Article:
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University of Louisville

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Superfund Research Program

Community Engagement Core

Project Leader: Lauren Heberle
Grant Number: P42ES023716
Funding Period: 2022-2027
View this project in the NIH Research Portfolio Online Reporting Tools (RePORT)

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Project Summary (2022-2027)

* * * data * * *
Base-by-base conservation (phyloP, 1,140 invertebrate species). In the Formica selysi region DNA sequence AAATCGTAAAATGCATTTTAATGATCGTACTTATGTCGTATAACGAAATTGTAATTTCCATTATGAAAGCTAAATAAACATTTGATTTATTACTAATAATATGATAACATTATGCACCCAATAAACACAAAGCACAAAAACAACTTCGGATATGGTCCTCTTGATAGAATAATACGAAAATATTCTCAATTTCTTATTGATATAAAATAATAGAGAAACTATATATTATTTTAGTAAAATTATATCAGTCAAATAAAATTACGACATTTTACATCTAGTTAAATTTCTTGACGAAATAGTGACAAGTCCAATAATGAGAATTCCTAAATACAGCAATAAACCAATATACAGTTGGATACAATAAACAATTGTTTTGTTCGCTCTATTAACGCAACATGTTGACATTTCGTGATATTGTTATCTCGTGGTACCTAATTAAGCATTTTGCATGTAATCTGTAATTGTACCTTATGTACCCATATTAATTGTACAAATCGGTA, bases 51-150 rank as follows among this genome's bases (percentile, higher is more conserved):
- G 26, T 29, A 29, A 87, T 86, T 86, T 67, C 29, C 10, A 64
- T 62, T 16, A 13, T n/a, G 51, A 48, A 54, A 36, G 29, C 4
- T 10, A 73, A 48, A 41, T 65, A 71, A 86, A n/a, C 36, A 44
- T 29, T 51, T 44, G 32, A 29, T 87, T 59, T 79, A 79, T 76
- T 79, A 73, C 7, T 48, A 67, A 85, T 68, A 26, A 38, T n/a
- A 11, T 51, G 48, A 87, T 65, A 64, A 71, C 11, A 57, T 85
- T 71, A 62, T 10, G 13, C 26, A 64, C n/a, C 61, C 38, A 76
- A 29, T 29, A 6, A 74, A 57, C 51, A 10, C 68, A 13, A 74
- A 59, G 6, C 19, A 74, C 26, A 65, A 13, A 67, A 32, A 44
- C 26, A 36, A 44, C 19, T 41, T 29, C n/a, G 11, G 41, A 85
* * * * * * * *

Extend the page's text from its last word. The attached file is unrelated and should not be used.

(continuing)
Previous research has shown that toxin exposure can initiate/exacerbate multiple adverse health outcomes, especially cardiometabolic diseases. Kentuckians are disproportionately affected by many chronic diseases, including obesity, hypertension, heart disease, diabetes, fatty liver disease, etc., which are all aspects of cardiometabolic syndrome. Certain communities are more highly impacted than others, and it is critical to understand why. The team hypothesizes that exposure to toxics, specifically VOCs, initiates/exacerbates these conditions. It is fundamental to the understanding of the effects of these toxics to engage the communities most deeply affected by exposure to these pollutants and to try to mitigate the effects of these exposures. Thus, determining the influence of pollutant exposures on the development/progression of these chronic conditions is vital. Also vital is examining this influence within the proposed areas within West and Southwest Louisville, Kentucky that face added social environmental health burdens, including an uneven distribution of race and ethnicity, a traumatic introduction into the racial reckoning, historic redlining, and poverty. Bidirectional research in this community supports understanding of the impacts of VOCs on cardiometabolic disease and community empowerment.

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